Watch: Full 'The Day Britain Stopped' Mock Doc Drama That Ridley Scott & Steve Zaillian Are Remaking

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by Kevin Jagernauth
July 26, 2012 3:10 PM
1 Comment
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With the Olympics gearing up to kick off tomorrow, London's public transit service has been under some serious strain and scrutiny in the past week as the world descends on the city for the games. Numerous delays have already been reported, with traffic in the city only due to increase in the coming days and weeks. So it's a bit ironic to think that nearly a decade ago, this was (sort of) the foundation of a disaster flick.

In 2003, BBC dropped the mock doc drama "The Day Britain Stopped," telling the story of what happens to the country when a train strike and a massive traffic jam are just the beginning in a series of events that bring the entire infrastructure to the breaking point. And Ridley Scott and writer Steve Zaillian see the opportunity to remake it. THR reports the pair have snagged the rights to the movie, from which they will produce a new yarn "inspired" by "The Day Britain Stopped," but not necessarily a straight remake. They are searching for a writer who will take the premise and adapt it to the scale of a global catastrophe. The pair have worked together before on "Hannibal" and "American Gangster" as director and writer, respectively, and on "Welcome to the Rileys," which they both produced.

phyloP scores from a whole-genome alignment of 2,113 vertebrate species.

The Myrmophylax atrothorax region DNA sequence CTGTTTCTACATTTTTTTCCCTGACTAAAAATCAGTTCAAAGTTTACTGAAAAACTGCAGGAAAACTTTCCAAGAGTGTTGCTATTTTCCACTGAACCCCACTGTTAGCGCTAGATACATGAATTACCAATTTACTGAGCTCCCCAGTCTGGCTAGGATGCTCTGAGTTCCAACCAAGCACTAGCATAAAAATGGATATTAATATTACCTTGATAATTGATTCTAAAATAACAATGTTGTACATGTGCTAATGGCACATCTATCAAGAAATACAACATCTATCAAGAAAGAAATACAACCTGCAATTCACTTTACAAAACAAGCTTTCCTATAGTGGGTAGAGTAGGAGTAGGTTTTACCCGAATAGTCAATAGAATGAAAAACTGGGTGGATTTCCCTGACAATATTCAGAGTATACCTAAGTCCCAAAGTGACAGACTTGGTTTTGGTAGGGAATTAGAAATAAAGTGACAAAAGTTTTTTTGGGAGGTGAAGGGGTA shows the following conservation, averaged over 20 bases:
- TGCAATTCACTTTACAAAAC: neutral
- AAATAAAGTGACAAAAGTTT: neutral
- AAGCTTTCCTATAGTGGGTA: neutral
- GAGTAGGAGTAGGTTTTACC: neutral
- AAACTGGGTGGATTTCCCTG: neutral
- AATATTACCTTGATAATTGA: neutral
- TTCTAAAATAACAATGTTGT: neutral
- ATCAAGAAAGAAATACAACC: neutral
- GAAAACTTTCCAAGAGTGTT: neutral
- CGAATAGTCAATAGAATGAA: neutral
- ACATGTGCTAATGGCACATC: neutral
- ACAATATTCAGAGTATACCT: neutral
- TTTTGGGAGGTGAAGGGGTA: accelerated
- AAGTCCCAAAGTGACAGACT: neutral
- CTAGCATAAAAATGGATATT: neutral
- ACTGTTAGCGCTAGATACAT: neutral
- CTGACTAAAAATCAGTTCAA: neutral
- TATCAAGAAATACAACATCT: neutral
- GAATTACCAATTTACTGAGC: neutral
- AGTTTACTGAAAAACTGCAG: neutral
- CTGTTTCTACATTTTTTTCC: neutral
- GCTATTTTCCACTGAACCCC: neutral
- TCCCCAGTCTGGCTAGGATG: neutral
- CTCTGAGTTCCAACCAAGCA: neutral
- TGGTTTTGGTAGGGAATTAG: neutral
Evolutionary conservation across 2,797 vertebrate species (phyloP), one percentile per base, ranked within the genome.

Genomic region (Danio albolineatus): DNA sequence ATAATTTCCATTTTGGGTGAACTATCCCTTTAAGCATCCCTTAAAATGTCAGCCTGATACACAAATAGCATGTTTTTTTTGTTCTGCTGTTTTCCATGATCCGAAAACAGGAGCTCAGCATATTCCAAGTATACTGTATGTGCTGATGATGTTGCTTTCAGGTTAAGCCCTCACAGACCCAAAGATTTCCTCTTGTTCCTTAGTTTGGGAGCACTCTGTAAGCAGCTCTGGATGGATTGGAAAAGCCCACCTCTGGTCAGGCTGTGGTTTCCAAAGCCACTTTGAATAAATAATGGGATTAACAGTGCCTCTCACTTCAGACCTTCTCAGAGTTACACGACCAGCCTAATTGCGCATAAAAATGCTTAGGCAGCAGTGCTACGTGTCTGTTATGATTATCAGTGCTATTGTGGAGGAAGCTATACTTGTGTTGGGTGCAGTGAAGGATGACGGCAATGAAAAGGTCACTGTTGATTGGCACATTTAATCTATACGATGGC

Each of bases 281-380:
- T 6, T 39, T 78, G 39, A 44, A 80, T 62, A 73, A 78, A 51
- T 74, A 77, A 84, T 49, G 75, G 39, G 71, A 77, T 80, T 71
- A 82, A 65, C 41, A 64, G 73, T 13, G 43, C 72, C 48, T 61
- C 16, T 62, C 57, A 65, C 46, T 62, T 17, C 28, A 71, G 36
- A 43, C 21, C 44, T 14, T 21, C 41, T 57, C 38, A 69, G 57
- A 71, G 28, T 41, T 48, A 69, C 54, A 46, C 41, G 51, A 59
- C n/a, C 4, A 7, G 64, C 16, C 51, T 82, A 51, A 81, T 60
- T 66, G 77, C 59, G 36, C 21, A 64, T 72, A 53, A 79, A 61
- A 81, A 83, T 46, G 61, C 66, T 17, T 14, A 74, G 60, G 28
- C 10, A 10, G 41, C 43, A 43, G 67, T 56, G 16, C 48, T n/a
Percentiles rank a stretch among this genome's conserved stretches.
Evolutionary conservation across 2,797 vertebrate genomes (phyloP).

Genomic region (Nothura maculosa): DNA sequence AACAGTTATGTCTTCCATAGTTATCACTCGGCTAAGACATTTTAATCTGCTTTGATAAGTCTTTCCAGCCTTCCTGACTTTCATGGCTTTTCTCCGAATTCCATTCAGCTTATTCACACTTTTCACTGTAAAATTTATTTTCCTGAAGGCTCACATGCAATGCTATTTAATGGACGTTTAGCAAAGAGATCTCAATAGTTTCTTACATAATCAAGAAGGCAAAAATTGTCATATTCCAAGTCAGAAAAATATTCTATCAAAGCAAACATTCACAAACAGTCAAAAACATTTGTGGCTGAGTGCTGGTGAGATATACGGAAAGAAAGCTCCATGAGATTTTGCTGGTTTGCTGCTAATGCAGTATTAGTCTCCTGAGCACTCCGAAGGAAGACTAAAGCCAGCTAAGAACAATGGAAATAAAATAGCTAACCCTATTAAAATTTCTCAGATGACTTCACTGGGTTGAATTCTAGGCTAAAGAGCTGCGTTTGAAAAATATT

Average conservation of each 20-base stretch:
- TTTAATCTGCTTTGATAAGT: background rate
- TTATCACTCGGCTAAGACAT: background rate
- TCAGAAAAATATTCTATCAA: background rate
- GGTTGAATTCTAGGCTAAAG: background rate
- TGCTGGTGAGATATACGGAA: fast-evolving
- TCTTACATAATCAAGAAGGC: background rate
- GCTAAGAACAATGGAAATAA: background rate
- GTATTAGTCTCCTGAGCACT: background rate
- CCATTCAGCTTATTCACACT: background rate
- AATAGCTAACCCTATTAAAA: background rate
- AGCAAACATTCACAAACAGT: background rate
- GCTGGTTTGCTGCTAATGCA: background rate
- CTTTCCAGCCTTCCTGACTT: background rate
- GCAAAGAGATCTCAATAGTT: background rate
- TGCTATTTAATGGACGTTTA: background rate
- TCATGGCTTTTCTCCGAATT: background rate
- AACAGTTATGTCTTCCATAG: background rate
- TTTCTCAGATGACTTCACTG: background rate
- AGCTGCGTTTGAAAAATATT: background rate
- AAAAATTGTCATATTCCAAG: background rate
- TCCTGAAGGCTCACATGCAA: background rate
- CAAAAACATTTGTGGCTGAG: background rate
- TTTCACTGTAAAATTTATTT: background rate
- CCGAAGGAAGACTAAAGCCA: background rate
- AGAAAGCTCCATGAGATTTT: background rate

Watch the full "documentary" below and let us know what you think. Do you want to see this supersized into a big screen movie? Does the concept make sense? Where could it be improved? Your thoughts are welcome below.

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1 Comment

  • Daniel | July 26, 2012 5:22 PMReply

    This fake doc is quite well done, and very affecting in places, which is sort of disturbing in itself. The production is very convincing throughout, and they manage to avoid most giveaways, only rarely giving into mockumentary tropes ('why would anyone keep the camera on,' etc. , or in this case, 'that little kid is sure a great cinematographer'), and has only a couple of faulty VFX shots. Admirably sticking to the form -- even including the clunky title -- this an excellently reserved, utterly compelling piece of TV work, and I look forward to what a few million more bucks can do for the feature.

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